$(document).ready(function() { $(window).scroll(function() { if ($('body').height() <= ($(window).height() + $(window).scrollTop()+500)) { $('#upnext').css('display','block'); }else { $('#upnext').css('display','none'); } }); });
Not-for-Profit, Award-Winning Community News and Views for Windham County, Vermont • Since 2006

Colonel boys find their scoring groove against Essex

After two tough road defeats to the top two teams in Division I — a 58-49 loss to Burlington on Jan. 11, and a 82-62 loss to St. Johnsbury on Jan. 14 — the Brattleboro Colonels boys’ basketball team needed some home cooking to get back on track.

In their first home game of the new year, the Colonels rolled to a 58-40 win over the Essex Hornets last Friday.

The Colonels took a 23-13 lead after one period as Chris McAuliffe scored 10 of his game-high 18 points. Issac Roach — who scored 22 in the St. Johnsbury game — had the hot hand in the second quarter with seven points as the Colonels outscored the Hornets 20-6 and took a 43-19 lead at the half.

“We’ve been focusing on the offense over the last couple of weeks, and it’s starting to pay off,” said Brattleboro coach Joe Rivers. “They’re making good decisions and getting to the right spots on the floor.”

The scoring pace slacked in the second half for the Colonels, but Essex could not take advantage. Brad Snow scored 15 points, and Eniz Camdzic added 12 for the Hornets. Roach and Bobby Righi were the other Colonels in double figures, with 11 and 10 respectively.

The Colonels are still in the middle of the Division I standings at 5-3, but if they play the rest of the way as they did against Essex in the first half, they’ll be in good shape for the playoffs.

Girls’ basketball

• A good night on defense was key to a 48-38 win for Twin Valley over Mt. Everett in Wilmington on Jan. 13.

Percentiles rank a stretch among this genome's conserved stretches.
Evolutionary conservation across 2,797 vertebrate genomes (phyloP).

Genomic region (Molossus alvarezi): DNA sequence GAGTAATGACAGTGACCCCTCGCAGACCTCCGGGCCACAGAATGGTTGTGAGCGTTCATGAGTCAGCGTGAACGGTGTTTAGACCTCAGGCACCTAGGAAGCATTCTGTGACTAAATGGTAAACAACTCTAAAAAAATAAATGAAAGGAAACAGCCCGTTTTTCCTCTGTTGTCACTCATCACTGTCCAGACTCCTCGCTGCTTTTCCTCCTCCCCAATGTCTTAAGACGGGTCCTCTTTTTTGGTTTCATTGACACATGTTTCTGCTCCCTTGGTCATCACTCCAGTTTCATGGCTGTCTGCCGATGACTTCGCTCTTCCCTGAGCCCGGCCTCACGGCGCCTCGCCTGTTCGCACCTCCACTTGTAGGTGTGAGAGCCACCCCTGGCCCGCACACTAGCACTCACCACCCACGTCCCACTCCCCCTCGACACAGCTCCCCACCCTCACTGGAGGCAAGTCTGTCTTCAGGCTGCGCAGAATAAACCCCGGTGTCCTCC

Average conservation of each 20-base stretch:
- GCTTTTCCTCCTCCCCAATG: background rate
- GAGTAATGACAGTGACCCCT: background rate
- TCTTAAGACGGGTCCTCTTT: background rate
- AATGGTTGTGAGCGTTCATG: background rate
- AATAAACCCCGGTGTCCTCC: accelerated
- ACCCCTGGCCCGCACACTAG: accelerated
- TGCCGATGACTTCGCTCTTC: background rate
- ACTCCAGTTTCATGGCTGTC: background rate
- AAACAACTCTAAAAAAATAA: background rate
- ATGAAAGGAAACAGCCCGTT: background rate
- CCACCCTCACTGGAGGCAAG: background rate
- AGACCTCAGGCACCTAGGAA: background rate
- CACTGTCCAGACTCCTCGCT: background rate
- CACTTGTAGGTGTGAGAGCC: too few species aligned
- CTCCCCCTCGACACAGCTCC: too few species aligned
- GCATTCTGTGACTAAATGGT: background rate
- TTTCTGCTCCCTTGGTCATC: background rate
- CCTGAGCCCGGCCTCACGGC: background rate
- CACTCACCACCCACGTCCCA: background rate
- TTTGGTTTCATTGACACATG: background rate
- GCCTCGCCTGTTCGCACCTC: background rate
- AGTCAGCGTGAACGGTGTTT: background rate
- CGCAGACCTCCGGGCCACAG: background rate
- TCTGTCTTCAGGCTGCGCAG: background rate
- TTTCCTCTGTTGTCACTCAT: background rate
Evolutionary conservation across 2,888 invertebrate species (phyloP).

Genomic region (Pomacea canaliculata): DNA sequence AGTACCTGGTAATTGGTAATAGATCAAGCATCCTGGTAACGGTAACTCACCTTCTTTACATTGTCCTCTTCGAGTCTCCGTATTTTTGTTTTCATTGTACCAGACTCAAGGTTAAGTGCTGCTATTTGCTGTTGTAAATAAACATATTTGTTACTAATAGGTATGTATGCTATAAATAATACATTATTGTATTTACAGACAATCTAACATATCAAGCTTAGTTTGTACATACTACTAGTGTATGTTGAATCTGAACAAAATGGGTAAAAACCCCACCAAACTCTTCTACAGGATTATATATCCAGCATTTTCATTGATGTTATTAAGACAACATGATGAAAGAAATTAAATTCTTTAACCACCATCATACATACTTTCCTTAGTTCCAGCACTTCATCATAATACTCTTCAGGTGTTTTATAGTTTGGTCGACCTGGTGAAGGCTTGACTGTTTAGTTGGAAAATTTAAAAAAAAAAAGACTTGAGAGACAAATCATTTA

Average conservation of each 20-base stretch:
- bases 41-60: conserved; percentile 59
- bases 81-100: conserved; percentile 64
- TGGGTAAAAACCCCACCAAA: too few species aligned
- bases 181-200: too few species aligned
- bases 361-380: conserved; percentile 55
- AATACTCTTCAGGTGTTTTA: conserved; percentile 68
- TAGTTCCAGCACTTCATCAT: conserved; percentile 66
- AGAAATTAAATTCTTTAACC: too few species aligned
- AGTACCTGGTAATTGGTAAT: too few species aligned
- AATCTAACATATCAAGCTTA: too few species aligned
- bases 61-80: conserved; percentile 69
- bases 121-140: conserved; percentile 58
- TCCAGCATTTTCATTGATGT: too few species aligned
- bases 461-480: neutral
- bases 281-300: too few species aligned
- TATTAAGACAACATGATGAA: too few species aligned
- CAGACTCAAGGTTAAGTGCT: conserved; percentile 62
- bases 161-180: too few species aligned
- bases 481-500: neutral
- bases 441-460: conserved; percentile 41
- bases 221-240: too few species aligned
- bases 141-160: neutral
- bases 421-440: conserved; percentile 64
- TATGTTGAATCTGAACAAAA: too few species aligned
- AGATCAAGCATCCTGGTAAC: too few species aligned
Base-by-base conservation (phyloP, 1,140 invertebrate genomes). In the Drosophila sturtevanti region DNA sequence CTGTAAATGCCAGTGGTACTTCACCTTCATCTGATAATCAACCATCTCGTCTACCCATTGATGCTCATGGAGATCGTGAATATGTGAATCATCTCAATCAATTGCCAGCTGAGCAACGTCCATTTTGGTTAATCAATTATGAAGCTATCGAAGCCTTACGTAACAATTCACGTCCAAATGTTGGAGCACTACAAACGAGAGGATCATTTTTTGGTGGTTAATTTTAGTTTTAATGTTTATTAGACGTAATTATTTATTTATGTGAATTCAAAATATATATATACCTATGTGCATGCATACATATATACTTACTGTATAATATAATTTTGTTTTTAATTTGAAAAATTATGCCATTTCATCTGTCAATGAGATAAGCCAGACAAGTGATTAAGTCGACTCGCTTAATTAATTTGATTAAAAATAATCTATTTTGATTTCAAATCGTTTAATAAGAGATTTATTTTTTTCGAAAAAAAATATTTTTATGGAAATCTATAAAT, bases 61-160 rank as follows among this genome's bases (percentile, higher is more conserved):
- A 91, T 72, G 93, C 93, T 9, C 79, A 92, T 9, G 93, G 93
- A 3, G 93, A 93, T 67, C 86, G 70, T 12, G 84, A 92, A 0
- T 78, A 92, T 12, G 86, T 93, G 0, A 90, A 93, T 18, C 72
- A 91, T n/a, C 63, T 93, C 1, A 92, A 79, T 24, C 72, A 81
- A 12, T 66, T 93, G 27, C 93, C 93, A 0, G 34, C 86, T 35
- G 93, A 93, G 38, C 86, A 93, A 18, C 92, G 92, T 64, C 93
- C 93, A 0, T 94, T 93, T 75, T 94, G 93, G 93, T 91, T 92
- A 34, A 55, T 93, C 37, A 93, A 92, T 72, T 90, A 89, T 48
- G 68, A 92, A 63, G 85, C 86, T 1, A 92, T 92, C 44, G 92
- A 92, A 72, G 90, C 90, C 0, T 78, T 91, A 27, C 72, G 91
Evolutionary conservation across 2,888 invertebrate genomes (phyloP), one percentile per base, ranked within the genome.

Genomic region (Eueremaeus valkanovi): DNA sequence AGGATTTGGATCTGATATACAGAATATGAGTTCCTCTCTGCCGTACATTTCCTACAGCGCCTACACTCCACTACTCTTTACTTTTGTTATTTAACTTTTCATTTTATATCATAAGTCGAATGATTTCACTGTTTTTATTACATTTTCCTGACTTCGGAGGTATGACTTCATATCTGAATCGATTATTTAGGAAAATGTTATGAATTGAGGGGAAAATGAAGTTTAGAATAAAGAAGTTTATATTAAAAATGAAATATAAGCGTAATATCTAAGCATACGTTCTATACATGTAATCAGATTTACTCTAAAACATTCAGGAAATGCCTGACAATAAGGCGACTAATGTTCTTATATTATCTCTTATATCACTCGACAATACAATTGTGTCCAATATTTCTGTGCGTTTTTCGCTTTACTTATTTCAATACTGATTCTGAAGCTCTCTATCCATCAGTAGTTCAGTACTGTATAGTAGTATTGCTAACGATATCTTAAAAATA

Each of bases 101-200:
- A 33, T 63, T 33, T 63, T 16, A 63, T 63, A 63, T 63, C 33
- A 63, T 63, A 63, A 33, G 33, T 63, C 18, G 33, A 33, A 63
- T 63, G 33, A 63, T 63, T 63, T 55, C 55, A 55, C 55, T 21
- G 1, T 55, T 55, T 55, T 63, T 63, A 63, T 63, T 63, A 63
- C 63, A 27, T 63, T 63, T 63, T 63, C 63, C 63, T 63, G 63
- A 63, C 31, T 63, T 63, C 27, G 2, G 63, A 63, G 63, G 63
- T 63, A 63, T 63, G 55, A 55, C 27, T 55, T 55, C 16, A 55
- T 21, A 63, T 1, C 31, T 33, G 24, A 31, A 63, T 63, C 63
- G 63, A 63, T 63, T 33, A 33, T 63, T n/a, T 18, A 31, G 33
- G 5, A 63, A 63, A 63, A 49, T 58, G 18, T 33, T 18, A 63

The Wildcats held their Massachusetts rivals scoreless for more than 13 minutes. Sammy Cunningham-Darrah had 13 points, seven rebounds, five blocks, and five assists to lead Twin Valley. Colton Butler and Savannah Nesbitt added 11 and 10 points, respectively.

The next night, Twin Valley traveled to Rutland and lost to Mount St. Joseph, 36-16.

• Brattleboro got by St. Johnsbury, 38-27, on Jan. 13, following that up with a 47-31 win over Wahconah last Saturday at the BUHS gym. Maddie Derosia scored 16 points and had six rebounds and three assists to lead the Colonels. Kayla Savage added 13 points and nine rebounds, and Arianna Harrison had seven points and 13 rebounds. Brattleboro finished the week at 7-4.

• Leland & Gray continues to struggle. They lost 43-37 to Springfield on Jan. 14 in Townshend.

Boys’ basketball

• Life is good for the Twin Valley Wildcats. With much of the roster composed of the same athletes who led the soccer team to an undefeated state championship season, the Wildcats are undefeated in basketball, too.

Twin Valley won its eighth straight game and set a new school record for consecutive wins on Jan. 13 with a 75-56 victory at Leland & Gray. Dal Nesbitt led the Wildcats with 25 points, while Colin Lozito had 18 points and 10 assists. Cory Nystrom led the Rebels with 21 points.

The Wildcats then upped the winning streak to 10 with wins over West Rutland (63-49) and Otter Valley (59-51). Lozito led the way against West Rutland with 18 points and seven assists, Sam Molner had 16 points and 14 rebounds, and DJ Lazelle had 10 points and 15 rebounds.

Dal Nesbitt led the Wildcats with 22 points against Otter Valley as Molner (11), Lazelle (10), and Lozito (10) also scored. Cade Nesbitt had eight assists, seven rebounds, and blocked four shots, while Lazelle pulled down 12 rebounds.

The Wildcats have used all 12 players on the roster, and are playing with the same intensity that we saw in the fall during soccer season. That earned them a visit with Gov. Peter Shumlin on Tuesday, as the soccer team was honored for its state title. At the pace the basketball team is playing, the governor may want to pencil the Twin Valley boys in for a springtime visit.

• Bellows Falls’ losing streak stands at four after home losses last week to Windsor (72-53) and Fall Mountain (59-49). At 2-6, they’re near the bottom of the Division II standings.

Nordic skiing

• Brattleboro’s Oliver Pomazi and Nevada Powers have emerged as the stalwarts of their Nordic teams this season.

Pomazi finished ninth in 17 minutes, 52 seconds to lead the Colonel boys at a recent meet at Woodstock. Spencer Loggia finished 20th, followed by Colby McGinn (23rd), Phelan Muller (33rd), and Declan King (37th).

Powers, who led the Colonel girls’ cross country team last fall, is taking that same leadership role for the girls’ Nordic team. She was 17th in the girls’ race in 21:03. Eve Pomazi was 25th, followed by Catey Yost (32nd), and Katie Reynolds (41st).